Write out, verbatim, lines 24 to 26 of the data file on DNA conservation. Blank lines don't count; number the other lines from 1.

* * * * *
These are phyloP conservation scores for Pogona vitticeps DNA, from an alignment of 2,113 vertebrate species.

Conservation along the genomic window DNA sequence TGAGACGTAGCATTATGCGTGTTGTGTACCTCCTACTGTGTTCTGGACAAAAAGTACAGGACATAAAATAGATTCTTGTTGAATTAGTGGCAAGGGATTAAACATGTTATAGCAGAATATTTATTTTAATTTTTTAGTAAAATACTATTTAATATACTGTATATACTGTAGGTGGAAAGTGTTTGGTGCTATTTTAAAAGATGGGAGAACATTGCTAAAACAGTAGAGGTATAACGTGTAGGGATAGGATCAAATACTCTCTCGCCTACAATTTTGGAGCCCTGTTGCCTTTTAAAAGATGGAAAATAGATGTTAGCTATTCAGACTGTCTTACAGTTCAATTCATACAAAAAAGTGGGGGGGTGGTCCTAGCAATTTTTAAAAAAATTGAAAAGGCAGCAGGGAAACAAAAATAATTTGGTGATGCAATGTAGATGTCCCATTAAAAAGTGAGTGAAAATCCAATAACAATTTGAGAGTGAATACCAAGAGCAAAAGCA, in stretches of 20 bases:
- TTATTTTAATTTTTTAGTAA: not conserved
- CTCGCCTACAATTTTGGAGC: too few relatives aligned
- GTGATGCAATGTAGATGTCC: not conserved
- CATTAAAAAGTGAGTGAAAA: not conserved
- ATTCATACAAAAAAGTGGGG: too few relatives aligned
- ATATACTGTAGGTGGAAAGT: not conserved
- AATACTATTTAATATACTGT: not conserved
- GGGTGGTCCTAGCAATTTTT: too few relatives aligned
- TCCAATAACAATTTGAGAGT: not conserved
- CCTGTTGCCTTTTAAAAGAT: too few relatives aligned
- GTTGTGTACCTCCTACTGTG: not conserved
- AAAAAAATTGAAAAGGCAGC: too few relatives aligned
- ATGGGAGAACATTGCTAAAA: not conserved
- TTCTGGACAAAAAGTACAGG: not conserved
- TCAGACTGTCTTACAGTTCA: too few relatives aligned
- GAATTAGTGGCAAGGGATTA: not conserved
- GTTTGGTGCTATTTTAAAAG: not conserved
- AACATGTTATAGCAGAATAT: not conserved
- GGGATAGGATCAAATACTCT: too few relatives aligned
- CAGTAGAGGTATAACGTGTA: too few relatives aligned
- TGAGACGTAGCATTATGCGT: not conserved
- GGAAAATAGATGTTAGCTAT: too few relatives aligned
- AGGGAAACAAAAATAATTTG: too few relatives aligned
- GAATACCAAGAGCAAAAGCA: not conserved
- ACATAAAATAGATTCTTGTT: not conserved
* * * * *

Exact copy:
- GGAAAATAGATGTTAGCTAT: too few relatives aligned
- AGGGAAACAAAAATAATTTG: too few relatives aligned
- GAATACCAAGAGCAAAAGCA: not conserved